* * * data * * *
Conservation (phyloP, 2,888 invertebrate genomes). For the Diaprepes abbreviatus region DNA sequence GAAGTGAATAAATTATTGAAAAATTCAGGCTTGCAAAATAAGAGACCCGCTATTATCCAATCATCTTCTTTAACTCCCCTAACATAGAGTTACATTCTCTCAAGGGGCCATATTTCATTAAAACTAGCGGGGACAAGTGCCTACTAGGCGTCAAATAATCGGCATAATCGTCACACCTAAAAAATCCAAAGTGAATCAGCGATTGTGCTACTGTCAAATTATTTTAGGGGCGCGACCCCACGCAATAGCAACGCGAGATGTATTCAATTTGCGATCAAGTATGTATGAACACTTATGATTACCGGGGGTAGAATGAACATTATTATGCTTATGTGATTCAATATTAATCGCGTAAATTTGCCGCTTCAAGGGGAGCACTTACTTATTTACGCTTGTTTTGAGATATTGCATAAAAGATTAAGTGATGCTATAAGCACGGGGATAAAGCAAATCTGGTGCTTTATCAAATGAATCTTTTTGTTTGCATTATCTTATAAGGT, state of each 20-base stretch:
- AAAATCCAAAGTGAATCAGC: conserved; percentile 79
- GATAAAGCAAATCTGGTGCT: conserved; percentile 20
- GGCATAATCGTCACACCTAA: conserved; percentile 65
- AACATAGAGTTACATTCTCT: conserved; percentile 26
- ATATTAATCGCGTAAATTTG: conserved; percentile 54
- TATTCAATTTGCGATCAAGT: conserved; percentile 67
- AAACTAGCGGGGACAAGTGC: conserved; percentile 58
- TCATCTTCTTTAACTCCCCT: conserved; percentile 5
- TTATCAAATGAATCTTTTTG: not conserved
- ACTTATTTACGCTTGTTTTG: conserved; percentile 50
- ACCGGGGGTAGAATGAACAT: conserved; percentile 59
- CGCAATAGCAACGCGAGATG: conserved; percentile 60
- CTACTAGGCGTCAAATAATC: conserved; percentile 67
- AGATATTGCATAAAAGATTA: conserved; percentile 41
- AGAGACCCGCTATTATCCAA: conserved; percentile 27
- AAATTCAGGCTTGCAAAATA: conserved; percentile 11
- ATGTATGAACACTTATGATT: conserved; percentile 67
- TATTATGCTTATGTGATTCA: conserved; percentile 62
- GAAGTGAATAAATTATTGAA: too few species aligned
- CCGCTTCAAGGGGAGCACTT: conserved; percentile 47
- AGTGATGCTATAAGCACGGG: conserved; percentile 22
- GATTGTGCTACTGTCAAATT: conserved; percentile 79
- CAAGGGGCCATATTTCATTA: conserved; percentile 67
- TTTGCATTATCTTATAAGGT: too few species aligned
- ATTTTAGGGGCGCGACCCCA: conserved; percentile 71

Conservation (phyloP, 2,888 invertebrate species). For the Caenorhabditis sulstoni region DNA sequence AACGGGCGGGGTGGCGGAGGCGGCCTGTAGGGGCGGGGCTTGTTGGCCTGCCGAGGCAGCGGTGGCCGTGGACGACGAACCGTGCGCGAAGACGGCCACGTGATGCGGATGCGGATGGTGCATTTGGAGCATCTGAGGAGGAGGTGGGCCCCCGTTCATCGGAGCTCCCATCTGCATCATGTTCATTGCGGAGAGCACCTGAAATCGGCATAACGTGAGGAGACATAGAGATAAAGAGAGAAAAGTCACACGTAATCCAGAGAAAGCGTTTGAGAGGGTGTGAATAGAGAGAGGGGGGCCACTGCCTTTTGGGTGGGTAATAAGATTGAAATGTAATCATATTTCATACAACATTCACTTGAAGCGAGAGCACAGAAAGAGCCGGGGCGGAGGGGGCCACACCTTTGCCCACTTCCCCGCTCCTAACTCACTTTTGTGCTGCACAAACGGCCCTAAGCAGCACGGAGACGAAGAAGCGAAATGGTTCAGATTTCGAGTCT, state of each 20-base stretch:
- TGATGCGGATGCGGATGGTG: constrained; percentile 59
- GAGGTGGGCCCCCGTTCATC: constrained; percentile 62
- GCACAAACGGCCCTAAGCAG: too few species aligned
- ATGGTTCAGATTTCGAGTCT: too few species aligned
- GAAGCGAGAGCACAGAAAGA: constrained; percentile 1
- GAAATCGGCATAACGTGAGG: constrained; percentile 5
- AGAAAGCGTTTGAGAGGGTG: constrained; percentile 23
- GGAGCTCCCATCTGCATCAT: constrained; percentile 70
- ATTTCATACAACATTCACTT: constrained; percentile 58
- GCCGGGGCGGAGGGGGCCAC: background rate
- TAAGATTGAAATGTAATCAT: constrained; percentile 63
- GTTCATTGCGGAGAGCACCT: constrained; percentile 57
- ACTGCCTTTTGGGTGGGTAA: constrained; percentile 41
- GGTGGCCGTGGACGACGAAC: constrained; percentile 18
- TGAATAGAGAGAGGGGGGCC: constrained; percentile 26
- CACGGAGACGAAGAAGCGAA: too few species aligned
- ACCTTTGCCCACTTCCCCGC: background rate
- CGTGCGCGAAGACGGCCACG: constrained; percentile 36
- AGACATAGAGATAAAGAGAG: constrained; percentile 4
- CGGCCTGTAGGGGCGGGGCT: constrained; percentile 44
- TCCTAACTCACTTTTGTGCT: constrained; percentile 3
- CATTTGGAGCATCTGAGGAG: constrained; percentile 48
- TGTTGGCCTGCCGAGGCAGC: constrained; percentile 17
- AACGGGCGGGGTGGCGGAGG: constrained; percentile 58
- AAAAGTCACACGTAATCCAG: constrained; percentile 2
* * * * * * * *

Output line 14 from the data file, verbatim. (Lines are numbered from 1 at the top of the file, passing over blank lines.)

- CTACTAGGCGTCAAATAATC: conserved; percentile 67